This column is about a Republican president, a Democratic governor, 40 state Democratic legislators, two citizens, and a left-handed primary.
The Republican president was paranoid about enemies. He confided in a loyal underling about the need to obtain information, which information was believed to be lodged in a major Democratic headquarters. With the underling in charge, the headquarters was broken into.
If you guessed the above was about Richard Nixon, you were only partially right. The book "J. Edgar Hoover" by Curt Gentry, who also wrote "Helter Skelter", tells the world about another president involved in a break-in.
On page 153, Gentry cites a 1983 book by Rutgers history professor Jeffrey M. Dorwart that reveals an event in the presidency of Herbert (no relation to J. Edgar) Hoover.
According to Gentry, the 1930 break-in was to occur at Democratic party headquarters in New York City, overseen by Lawrence Richey, personal secretary and longtime employee of the president prior to Hoover's becoming president.
"To conduct the break-in, Richey selected Glenn Howell, a Washington based naval intelligence officer (whose secret logbooks provided part of the documentation for Dorwart's account)...When Howell and his civilian assistant, Robert J. Peterkin broke into the Democratic headquarters, they were unable to find any such file."
And there was one other coincidence. Both Watergate and the New York break-ins occurred in June.
Gentry's book is worth reading, a documentary of the life of one of the most untrustworthy and powerful men in Washington while he lived (that's J. Edgar, not Herbert).
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This coming Tuesday, March 7 is the birthdate of former governor Steve McNichols who would have been 86. McNichols served as governor from 1957 through 1963. Democrats controlled the Colorado House and Senate for the six years of his tenure, and that was quite helpful in McNichols many successful projects.
McNichols served six years in the state senate (49-55) and two years as lieutenant governor (55-57) to Ed Johnson. In 1960, he was elected chairman of the National Governors Conference. Only a four word epitaph is needed for Gov. McNichols: "He reformed state government." In anyone's list, McNichols has to be one of the top five governors to ever serve, although many Coloradans thought otherwise at the time.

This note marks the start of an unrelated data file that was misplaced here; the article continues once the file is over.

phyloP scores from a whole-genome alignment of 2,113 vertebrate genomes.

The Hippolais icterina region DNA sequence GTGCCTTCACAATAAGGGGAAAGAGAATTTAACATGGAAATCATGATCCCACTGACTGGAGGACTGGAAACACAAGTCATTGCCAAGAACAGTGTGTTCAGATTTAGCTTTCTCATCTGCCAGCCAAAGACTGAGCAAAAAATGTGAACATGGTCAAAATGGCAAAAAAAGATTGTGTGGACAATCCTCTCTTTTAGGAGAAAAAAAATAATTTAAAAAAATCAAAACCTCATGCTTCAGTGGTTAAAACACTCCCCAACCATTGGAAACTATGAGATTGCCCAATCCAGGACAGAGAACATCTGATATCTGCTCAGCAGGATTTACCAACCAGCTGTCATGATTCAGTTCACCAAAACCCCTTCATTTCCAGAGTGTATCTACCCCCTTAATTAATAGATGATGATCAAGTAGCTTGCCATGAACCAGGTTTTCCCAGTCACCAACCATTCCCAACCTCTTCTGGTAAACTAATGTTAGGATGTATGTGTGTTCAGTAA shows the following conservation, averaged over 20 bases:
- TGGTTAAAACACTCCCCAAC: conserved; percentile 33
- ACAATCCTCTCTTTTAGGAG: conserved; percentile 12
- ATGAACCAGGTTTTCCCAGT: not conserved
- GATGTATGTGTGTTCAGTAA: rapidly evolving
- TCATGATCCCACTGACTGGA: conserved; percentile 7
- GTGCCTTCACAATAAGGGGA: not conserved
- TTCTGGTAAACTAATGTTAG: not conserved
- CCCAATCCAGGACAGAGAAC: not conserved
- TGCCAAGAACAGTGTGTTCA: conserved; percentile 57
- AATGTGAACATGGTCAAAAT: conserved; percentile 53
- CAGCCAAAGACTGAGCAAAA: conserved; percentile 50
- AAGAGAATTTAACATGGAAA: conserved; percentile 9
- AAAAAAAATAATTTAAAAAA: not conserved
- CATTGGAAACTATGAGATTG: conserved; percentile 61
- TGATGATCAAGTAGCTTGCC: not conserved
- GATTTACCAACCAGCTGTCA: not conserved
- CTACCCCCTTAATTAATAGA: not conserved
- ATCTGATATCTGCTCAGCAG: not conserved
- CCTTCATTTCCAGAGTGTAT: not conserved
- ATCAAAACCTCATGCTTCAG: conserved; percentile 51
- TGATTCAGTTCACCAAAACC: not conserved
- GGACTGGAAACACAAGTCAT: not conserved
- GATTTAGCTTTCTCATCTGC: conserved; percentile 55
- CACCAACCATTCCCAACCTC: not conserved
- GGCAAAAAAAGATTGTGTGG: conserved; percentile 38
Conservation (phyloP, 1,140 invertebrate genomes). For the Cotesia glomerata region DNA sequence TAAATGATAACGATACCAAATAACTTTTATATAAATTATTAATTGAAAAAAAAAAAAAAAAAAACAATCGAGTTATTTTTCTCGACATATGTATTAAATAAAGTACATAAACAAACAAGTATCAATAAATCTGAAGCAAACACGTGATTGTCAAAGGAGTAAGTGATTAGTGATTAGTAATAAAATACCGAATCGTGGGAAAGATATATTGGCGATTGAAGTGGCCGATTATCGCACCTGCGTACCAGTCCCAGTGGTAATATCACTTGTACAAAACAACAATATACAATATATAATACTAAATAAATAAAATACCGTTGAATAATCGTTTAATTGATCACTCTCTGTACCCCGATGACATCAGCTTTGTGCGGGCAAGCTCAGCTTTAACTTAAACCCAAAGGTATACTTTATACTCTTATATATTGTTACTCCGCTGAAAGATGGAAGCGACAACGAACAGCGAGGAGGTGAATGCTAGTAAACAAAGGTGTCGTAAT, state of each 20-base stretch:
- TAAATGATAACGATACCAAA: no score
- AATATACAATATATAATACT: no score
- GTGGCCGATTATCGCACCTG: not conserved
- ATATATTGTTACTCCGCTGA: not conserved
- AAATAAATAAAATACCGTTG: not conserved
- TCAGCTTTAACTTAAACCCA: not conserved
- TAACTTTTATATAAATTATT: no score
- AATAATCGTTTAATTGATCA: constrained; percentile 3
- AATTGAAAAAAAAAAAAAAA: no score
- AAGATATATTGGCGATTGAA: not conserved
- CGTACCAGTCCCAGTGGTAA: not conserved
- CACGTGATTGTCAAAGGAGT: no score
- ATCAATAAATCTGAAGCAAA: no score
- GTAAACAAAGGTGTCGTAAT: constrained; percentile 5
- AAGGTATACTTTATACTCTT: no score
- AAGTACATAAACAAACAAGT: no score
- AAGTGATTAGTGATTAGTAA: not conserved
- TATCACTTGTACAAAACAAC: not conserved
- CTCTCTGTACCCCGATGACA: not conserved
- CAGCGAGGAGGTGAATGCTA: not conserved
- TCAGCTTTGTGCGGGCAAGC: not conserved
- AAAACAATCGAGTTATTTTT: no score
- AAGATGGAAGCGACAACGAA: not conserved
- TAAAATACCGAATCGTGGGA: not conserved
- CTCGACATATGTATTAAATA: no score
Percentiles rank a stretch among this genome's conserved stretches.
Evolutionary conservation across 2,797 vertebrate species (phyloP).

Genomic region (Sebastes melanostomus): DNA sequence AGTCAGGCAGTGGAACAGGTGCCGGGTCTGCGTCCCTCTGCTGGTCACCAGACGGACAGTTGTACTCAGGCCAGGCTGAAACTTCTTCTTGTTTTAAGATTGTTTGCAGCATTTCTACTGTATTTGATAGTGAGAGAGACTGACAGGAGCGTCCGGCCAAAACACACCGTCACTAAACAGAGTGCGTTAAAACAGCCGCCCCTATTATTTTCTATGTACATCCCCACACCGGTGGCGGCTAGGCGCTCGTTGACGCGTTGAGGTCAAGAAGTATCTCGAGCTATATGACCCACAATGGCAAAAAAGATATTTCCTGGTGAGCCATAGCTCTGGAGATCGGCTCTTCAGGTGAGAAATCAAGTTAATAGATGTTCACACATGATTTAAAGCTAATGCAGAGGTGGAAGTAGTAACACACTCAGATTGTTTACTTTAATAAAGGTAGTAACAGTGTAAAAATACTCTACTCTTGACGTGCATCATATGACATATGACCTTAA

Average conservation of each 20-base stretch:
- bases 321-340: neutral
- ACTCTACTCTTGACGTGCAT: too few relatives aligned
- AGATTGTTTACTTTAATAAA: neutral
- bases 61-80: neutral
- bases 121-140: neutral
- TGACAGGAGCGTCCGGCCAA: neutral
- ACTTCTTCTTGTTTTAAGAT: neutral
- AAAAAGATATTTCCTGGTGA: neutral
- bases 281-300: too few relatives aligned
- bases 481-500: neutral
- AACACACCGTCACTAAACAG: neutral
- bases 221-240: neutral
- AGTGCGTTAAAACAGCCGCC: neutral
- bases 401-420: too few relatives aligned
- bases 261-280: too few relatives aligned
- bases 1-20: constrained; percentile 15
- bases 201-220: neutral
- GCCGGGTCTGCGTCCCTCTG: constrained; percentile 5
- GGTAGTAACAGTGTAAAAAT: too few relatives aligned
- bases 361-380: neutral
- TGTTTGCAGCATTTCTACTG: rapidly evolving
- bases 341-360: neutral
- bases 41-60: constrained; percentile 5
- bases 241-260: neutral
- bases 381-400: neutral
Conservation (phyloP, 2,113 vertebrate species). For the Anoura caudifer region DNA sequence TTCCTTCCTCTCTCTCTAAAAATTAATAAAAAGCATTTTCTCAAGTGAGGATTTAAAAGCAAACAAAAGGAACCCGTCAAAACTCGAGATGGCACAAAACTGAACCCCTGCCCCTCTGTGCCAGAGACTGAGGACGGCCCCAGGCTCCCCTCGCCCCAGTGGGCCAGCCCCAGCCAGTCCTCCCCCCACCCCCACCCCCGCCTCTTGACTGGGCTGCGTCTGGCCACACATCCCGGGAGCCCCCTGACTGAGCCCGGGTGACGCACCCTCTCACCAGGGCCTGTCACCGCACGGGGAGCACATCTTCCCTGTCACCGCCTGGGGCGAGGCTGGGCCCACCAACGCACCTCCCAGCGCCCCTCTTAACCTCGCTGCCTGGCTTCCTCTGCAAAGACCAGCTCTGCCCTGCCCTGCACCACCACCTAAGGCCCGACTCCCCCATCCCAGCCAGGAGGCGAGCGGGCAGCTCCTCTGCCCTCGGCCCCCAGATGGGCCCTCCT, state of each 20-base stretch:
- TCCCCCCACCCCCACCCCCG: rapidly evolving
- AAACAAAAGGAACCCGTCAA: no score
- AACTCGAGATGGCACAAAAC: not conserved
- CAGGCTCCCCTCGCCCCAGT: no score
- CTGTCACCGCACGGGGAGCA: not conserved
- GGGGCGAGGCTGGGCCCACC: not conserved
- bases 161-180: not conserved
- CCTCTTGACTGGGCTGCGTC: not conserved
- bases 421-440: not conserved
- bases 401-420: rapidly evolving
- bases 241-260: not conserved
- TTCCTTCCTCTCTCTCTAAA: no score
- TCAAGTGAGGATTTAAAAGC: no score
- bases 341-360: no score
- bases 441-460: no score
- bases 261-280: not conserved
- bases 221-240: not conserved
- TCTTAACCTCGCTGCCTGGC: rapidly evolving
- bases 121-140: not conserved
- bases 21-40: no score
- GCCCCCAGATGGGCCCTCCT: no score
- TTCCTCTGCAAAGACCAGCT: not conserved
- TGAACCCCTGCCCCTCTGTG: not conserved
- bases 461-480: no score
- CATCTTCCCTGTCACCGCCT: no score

McNichols did not suffer fools lightly and in his six years as governor, he made a number of enemies. And he never really knew how to be "one of the boys". He ran for a third term in 1962 and was defeated by Republican John Love. Former Gov. Love celebrated his 83rd birthday last Nov. 29th.
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There is a social "club" I belong to that meets every other Friday at noon to discuss practically anything. One of its 22 active members is a famous Colorado physician, a moderate who has always taken his political duties seriously.
Six weeks ago, sitting across from me at the conference table in the room where we meet, he announced that he was not going to vote in the coming elections, primary, general, or whatever. Asked why, he indicated total disgust with the candidates and the process.
About two weeks ago, a writer for the Statesman (not me) announced that he had changed his registration from Democrat to Independent. And this was a SERIOUS Democrat, who had given of time and money over many years to the Democratic party.
If both these incidents have any significance, it's not good news for Democrats. I haven't found more than three Democratic members of the club who are enthusiastic about the choices for president in the Democratic primary. Democrats are probably 16 of the 22 active club members.
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Meanwhile, over at the state capitol, the Republicans have not treated the Democrats too badly when we look at "numbers", at least as of the morning of Feb. 24th. But the jury is still out on Republicans voting for bills of "substance" carried by Democrats.
In the House, there were 121 bills introduced by Democrats and 73 of those bills were still alive Feb. 24th. About six or seven were still stuck in their original committees and are probably dead, although some might have "late bill" status.
Take 121 into 73 and you have 60 percent still breathing. Of course, a number of those are in House Appropriations Committee and will die there. Based on past statistics, any percentage of Democratic bills passing that totals 45 percent or better would be quite in line with the upper level of past minority performance.
Over in the Senate there were 71 bills introduced by Democrats and 42 were still alive, again not counting as alive Democratic bills still stuck in their original committees. Many of the 42 bills are in Senate Appropriations, but as of Feb. 24th, if you take 71 into 42, you have 59 percent still alive.
Are those numbers, 60 and 59 percent, just coincidence?
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Colorado Democrats who vote in the presidential primary really have no choice, because both Al Gore and Bill Bradley are left-handed. So is John McCain. Only George Bush is (ugh!) right-handed.
According to a recent New York Times column, one in ten Americans is a southpaw. Here are some comments by various psychologists and authors quoted in the Times column.
"Being left-handed in a right-handed world creates stress. There are a large number of individuals who, when faced with a number of stressors, are driven to become more successful. Some even achieve greatness."
And yes, President Clinton is also left-handed.
Jerry Kopel writes a column for the Statesman based on 22 years past experience as a state legislator.
Copyright 2015 Jerry Kopel & David Kopel